kea is famous for its Billy bookcases, idiosyncratic instruction manuals, and meatballs, but it might soon earn a reputation for something much less innocent. New reports have emerged saying that the Swedish furniture giant once had commercial ties with the communist regimes in East Germany and Cuba, and even used political prisoners in those countries as a source of free labor. The allegations threaten to upend Ikea's squeaky-clean image, and could make customers think twice about shopping at its stores. Here, a guide to the controversy:
Who is making these accusations?
Sweden's SVT, a public television station, asserts that in the 1970s and 1980s Ikea used political prisoners in East Germany as a source of free labor. German newspaper Frankfurter Allgemeine Zeitung says that in the 1980s Ikea also forced jailed dissidents in Cuba to make furniture. Both reports are based on unearthed files that had been kept by the Stasi, the notorious secret police group that suppressed East German citizens before the fall of the Berlin Wall in 1989.
So Ikea worked with the Stasi?
The Swedish television report indicates that Ikea "worked hand in hand" with the Stasi to make use of "scores of political prisoners," says Tony Paterson at Britain's The Independent. It's not the first time that Ikea's East German connections have come to the surface. A German documentary in 2011 identified one Ikea factory in the town of Waldheim that used prisoners from a nearby jail. The factory was famous for producing Ikea's "Klippan" sofa, which is still sold today and unbiquitous in living rooms. "That certainly makes the thought of buying one — or even sitting on one — significantly less appealing," says Cassie Murdoch at Jezebel.
How did Cuba come into the picture?
Ikea reportedly linked up with Fidel Castro's government in 1987 through Cuba's trade connections with East Germany. Ikea and Cuba signed a contract that would see the state-owned company Emiat produce 35,000 dining tables, 10,000 children's tables, and 4,000 three-piece suites. The production centers were "incorporated in the Interior Ministry's prison facilities," where opponents of the Castro regime were kept.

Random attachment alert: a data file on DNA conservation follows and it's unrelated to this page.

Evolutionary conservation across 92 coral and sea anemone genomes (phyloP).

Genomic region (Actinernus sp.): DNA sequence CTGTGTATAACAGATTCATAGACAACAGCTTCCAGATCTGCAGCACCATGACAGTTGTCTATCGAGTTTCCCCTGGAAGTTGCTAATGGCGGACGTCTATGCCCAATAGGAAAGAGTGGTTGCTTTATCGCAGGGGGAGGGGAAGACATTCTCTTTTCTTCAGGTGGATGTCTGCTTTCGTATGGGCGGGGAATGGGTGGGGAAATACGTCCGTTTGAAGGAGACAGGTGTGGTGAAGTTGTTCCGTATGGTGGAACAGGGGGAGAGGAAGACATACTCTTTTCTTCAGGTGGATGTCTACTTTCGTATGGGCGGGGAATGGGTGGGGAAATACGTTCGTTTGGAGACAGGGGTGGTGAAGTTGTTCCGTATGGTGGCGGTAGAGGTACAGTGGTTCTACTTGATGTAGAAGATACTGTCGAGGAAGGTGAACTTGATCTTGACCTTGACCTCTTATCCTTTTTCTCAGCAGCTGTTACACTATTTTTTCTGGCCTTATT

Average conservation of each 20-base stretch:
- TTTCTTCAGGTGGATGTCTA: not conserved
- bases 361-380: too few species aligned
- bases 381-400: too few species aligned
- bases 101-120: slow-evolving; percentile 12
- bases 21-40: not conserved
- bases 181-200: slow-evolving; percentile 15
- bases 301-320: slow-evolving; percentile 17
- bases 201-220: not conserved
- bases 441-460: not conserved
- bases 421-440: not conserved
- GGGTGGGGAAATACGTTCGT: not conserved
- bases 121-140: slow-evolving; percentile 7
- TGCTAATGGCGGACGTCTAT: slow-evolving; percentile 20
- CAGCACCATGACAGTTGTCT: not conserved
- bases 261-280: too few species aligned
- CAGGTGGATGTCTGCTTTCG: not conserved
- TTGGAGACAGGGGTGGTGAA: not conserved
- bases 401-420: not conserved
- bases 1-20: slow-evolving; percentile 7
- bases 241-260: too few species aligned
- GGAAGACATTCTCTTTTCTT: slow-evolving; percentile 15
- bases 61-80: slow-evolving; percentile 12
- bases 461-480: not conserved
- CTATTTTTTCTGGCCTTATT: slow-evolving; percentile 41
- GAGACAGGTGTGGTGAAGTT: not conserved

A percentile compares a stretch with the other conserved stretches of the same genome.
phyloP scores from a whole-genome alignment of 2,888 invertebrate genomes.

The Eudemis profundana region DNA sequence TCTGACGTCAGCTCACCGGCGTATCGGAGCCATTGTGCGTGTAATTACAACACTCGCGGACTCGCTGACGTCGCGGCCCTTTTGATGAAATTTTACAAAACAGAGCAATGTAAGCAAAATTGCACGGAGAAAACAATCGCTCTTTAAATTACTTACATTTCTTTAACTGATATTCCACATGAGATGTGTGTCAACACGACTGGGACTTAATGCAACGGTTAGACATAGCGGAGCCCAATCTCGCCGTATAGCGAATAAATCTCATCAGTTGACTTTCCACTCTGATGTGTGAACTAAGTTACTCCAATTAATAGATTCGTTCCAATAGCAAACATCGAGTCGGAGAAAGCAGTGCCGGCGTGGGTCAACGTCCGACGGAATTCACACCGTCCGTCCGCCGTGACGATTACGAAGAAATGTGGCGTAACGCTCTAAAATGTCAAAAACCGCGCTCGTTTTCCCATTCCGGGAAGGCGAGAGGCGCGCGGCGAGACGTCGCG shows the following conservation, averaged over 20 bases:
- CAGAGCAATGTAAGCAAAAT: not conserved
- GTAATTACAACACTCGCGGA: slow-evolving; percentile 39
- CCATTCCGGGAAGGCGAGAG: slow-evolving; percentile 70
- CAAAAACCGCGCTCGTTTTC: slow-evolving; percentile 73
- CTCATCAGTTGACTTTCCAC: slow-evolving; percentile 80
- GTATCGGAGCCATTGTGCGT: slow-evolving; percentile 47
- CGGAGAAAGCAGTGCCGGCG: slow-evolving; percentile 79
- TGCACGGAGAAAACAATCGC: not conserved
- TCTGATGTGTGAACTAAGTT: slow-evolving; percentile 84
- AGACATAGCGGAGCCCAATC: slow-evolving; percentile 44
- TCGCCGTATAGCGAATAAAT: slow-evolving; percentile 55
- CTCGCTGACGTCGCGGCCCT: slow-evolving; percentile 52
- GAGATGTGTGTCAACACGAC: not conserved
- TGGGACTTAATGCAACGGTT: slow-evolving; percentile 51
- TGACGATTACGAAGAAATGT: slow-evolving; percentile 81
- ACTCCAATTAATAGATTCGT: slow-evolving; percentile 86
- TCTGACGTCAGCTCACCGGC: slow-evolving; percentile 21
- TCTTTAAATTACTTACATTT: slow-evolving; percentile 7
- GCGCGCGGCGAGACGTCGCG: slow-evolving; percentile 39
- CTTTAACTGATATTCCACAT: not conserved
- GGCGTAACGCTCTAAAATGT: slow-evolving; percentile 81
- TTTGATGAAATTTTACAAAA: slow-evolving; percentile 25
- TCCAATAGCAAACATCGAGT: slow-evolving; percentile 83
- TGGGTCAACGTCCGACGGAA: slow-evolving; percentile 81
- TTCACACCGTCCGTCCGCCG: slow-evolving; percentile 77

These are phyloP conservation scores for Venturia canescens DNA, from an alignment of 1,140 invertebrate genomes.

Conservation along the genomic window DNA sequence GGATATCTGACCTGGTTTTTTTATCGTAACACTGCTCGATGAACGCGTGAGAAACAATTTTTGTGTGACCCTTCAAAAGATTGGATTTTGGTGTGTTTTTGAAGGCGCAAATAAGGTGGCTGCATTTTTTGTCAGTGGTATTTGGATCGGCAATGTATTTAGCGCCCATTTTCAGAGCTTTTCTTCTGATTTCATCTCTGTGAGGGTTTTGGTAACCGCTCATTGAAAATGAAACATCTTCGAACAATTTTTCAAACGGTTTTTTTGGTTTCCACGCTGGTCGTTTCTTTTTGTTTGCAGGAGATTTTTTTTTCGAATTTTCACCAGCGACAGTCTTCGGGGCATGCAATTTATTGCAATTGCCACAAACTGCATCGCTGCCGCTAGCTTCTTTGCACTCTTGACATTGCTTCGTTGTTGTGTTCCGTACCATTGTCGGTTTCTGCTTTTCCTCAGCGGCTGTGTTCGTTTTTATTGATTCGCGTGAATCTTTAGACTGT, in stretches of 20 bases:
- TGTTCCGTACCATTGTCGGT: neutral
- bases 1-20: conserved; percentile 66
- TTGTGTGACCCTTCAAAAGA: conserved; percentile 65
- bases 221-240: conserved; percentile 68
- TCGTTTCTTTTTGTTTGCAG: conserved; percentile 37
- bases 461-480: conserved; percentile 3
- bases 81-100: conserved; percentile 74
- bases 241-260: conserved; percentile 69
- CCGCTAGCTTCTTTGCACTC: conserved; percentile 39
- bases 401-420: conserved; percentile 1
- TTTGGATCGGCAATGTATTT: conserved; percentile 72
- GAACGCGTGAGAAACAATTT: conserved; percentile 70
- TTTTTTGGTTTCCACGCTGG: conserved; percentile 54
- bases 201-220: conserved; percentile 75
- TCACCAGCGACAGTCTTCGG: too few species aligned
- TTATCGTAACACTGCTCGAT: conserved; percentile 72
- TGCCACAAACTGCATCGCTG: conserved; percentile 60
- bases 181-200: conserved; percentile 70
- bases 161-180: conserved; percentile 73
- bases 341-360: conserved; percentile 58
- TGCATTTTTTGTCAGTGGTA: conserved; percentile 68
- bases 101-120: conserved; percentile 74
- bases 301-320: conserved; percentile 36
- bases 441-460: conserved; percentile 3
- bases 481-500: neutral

Has Ikea responded?
Ikea is conducting an investigation into the incident, and "interviewing people at Ikea who were around back then," says company official Jeanette Skjelmose. "So far there are no indications that we would have asked that prisoners be used in manufacturing," she says. "What we're looking into now is whether it could have happened anyway, without our knowledge."
THE WEEK'S AUDIOPHILE PODCASTS: LISTEN SMARTER
- Colorado’s new ‘drive high, get a DUI’ commercials are actually pretty clever
- Why is American internet so slow?
- What the collapse of the Ming Dynasty can tell us about American decline
- 7 ways to be the most interesting person in any room
- Ukraine's fraught relationship with Russia: A brief history
- The GOP must try to win over African-Americans
- Sandy Hook shooter Adam Lanza's dad: 'I wish he'd never been born'
- 10 things you need to know today: March 10, 2014
- What would a U.S.-Russia war look like?
- Why is it so expensive to build a bridge in America?
Subscribe to the Week